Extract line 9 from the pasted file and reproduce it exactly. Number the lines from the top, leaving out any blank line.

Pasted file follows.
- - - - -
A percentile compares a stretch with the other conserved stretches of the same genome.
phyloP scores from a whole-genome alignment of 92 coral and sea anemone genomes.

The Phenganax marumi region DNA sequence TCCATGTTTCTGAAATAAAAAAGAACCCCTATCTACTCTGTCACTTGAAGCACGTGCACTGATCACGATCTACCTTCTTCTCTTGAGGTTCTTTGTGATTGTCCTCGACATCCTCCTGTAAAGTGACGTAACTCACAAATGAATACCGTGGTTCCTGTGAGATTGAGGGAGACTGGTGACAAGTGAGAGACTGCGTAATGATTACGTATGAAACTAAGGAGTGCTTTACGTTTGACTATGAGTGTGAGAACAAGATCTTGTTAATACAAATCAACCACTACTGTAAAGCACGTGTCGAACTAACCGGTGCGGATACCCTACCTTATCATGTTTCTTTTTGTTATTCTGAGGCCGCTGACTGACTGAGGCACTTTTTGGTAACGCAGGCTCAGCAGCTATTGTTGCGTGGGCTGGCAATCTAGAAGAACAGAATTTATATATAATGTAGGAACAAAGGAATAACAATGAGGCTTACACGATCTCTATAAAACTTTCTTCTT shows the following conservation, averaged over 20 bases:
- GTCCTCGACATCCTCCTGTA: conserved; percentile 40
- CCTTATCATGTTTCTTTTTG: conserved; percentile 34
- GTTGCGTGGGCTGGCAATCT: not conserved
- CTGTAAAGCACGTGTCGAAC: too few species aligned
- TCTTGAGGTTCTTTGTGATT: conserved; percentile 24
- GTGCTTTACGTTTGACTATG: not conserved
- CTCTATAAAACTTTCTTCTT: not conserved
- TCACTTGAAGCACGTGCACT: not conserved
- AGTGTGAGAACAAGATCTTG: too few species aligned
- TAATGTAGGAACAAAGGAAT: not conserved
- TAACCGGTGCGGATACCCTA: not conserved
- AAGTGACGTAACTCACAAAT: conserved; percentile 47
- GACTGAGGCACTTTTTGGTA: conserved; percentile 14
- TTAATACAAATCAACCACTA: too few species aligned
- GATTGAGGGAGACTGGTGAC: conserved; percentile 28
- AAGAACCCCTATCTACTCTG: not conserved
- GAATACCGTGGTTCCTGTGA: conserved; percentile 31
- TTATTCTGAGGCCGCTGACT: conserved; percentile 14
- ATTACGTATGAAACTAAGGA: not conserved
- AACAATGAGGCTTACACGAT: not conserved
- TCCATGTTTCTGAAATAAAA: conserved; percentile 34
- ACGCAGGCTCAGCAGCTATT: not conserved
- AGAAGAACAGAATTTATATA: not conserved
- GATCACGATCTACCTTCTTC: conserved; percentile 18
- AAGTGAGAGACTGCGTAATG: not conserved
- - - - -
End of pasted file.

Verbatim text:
- GTGCTTTACGTTTGACTATG: not conserved